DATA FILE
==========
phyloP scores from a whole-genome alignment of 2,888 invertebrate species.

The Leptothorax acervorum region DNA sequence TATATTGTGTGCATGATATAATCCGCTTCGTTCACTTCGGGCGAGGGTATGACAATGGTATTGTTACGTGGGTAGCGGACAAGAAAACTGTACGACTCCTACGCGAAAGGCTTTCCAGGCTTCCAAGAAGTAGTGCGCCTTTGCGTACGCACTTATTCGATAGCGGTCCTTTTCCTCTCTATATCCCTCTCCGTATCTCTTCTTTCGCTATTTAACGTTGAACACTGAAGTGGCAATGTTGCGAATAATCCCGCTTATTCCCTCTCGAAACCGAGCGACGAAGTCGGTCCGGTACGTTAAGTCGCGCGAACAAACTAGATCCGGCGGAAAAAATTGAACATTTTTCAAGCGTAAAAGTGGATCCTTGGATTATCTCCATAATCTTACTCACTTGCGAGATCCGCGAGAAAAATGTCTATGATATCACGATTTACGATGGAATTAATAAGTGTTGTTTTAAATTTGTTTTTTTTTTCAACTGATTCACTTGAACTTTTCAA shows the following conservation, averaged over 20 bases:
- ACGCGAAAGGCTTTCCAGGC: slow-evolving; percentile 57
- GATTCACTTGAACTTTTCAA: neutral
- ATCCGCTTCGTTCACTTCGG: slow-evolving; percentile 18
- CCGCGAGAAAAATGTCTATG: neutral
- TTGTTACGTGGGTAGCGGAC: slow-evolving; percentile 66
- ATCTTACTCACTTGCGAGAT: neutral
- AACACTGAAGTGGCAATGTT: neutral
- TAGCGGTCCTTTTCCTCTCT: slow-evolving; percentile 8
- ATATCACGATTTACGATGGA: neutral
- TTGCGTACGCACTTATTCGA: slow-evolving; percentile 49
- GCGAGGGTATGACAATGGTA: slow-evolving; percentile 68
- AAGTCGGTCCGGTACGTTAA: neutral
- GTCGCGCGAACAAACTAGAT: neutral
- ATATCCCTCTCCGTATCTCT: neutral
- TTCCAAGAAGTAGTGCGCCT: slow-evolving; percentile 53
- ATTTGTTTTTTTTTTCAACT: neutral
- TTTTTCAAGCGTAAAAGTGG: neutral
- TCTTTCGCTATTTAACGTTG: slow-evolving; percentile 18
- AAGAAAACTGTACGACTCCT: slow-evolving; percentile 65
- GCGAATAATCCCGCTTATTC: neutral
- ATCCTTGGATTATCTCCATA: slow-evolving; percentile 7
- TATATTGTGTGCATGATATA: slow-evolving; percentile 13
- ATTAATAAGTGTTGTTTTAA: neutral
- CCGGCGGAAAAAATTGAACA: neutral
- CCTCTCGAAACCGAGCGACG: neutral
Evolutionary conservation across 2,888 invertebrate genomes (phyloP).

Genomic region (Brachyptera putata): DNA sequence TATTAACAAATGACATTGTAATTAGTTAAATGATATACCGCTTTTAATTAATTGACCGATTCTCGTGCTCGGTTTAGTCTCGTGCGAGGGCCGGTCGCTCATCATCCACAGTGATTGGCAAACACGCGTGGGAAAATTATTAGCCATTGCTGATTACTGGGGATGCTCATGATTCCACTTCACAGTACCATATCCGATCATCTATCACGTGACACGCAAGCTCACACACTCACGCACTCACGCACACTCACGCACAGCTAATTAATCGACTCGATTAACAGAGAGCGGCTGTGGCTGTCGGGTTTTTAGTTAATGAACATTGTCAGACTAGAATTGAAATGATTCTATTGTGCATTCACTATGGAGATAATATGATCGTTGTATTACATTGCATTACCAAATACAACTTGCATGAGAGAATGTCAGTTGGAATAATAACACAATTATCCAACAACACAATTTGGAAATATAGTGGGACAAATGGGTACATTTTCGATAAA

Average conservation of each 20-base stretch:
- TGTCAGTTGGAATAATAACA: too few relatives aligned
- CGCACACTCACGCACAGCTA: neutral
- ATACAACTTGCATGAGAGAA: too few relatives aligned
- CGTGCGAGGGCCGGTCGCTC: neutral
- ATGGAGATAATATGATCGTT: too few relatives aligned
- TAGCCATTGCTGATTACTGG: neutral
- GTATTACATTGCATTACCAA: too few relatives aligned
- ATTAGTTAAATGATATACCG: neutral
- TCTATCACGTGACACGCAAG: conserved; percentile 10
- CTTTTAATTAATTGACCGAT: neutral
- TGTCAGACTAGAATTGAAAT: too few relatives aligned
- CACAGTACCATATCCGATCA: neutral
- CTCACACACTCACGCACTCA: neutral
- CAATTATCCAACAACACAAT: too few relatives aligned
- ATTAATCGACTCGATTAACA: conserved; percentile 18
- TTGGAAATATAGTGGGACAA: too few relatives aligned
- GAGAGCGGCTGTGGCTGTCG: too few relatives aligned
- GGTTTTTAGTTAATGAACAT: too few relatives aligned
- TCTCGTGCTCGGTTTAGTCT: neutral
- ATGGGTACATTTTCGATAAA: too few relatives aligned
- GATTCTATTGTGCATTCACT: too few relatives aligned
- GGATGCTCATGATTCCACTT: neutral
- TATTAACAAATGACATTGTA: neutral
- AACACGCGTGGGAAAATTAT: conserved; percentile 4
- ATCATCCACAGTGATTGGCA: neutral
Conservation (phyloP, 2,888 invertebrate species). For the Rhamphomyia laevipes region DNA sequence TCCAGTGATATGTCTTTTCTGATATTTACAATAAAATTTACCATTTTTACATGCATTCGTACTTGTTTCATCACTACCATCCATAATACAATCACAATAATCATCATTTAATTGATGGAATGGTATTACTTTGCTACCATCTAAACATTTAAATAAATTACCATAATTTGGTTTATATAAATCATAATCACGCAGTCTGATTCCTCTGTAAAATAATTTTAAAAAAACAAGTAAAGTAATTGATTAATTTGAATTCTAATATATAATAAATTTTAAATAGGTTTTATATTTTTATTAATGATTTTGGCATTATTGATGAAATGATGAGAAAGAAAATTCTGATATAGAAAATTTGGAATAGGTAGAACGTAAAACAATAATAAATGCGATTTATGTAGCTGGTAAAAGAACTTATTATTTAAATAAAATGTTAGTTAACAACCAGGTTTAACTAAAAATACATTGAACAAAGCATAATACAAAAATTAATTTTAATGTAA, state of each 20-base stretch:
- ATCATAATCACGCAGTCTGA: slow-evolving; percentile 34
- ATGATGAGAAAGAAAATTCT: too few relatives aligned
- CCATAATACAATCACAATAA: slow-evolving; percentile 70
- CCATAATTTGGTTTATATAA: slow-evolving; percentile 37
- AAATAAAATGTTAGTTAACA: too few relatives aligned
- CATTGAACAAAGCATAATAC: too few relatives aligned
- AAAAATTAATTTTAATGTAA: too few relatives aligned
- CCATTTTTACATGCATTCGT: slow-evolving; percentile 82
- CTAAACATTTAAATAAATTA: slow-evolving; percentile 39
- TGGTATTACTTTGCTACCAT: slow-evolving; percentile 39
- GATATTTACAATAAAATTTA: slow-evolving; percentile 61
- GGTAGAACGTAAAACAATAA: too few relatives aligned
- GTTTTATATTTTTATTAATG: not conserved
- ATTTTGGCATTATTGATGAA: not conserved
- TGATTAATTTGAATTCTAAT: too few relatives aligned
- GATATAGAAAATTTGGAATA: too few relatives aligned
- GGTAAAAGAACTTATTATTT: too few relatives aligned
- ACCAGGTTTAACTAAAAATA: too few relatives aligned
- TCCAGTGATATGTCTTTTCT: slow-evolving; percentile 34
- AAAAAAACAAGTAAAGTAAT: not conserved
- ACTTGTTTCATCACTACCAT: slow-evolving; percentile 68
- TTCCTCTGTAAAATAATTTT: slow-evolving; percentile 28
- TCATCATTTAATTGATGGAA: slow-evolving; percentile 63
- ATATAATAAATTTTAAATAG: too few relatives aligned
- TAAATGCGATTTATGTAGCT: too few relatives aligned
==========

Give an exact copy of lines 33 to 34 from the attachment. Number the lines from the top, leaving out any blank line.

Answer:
- ATACAACTTGCATGAGAGAA: too few relatives aligned
- CGTGCGAGGGCCGGTCGCTC: neutral